This study provides some interesting insights that can help you target your content efforts to drive the desired action.  It reinforces the need for an integrated marketing strategy that incorporates social media, streaming media, marketing collateral and whitepapers, shared across a combination of your corporate website and social outlets.  It reinforces the need for a strategy that aligns content development efforts with all phases of the buying cycle.  It reinforces the need to understand your customer's needs when creating content to drive a specific action.

Social networks are a relevant source of information.  They can help a potential customer increase his/her knowledge of your company and its products.  They can faciliate community discussions.  They can inform a potential customer on where or how to find more detailed information, but can they actually convince a cusotmer to make a purchase in the B2B space?   In my opinion, the jury is out on this topic at this time.  While there have been many reports indicating that B2B marketers have found success increasing awareness and knowledge, I have not seen clear evidence that shows Twitter or LinkedIn, much less Facebook, are driving significant sales of B2B products and solutions.  Companies such as IBM claim to have sophisticated listening tools to help them uncover leads, however that is not a sale.  Perhaps it's a matter of time.  Perhaps it is dependent of understanding key drivers influencing the buying decision and aligning that understanding with the right social networking.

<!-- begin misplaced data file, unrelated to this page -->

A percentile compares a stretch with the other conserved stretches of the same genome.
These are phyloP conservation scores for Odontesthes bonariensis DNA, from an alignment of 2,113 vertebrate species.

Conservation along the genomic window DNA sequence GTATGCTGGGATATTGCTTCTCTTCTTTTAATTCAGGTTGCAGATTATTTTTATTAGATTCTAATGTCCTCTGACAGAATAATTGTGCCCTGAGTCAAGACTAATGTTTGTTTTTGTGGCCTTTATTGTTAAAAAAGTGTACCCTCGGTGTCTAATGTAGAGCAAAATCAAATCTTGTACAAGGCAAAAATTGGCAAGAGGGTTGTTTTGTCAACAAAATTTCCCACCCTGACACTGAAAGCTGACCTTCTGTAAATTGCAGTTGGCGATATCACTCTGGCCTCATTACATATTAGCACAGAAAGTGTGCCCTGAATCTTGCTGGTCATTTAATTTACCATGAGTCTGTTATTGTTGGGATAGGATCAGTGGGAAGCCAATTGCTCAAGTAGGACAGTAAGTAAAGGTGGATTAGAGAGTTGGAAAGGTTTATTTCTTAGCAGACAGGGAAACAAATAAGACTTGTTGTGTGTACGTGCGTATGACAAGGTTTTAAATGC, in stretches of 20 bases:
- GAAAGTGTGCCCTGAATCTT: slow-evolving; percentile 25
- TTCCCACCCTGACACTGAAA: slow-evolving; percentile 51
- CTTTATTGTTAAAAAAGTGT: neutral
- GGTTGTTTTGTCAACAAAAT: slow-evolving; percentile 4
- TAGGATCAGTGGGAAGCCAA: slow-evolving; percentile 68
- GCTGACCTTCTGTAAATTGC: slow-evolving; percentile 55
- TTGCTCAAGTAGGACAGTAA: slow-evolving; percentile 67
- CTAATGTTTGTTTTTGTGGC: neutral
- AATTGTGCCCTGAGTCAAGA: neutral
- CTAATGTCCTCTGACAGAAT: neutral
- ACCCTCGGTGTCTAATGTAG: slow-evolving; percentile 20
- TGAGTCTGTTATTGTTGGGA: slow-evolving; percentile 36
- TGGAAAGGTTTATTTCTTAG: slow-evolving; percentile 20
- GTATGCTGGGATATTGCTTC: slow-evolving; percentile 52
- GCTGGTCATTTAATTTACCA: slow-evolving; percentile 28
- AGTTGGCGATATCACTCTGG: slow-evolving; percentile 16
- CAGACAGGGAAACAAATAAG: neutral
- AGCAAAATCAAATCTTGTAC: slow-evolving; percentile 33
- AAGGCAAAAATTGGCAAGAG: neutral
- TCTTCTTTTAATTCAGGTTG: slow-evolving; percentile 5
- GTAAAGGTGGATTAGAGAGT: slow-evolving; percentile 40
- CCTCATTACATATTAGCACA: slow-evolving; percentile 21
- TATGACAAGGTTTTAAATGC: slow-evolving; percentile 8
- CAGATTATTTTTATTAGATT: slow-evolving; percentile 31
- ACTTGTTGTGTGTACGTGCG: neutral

How well do you know your customers?  Stay tuned for further discussion on this topic.

What's your perspective?



Does B2B need a new app?

Peggy Dau - Wednesday, September 01, 2010

Many years ago a technology industry CEO distributed a poster throughout its various corporate, sales and manufacturing offices stating something like “Technology is always changing, if you cannot keep up with the pace of change then you are in the wrong industry.”  This was before Unix, before the internet and long before social media was even a glimmer in anyone’s eye.  The technology industry IS constantly changing and at pace unimagined more than 20 years ago.

So, how do we keep up?  Social media has changed the face of communication forever and who knows what’s next.  While it is possible to imagine that IT hardware will continue to see improvements related to performance, price, environmental impact and size, it is more difficult to forsee how applications will evolve.  An articled on Wired.com recently debated the death of the web while the internet lives on.  Regardless of your point of view, the commentary regarding the implication of an app based future is intriguing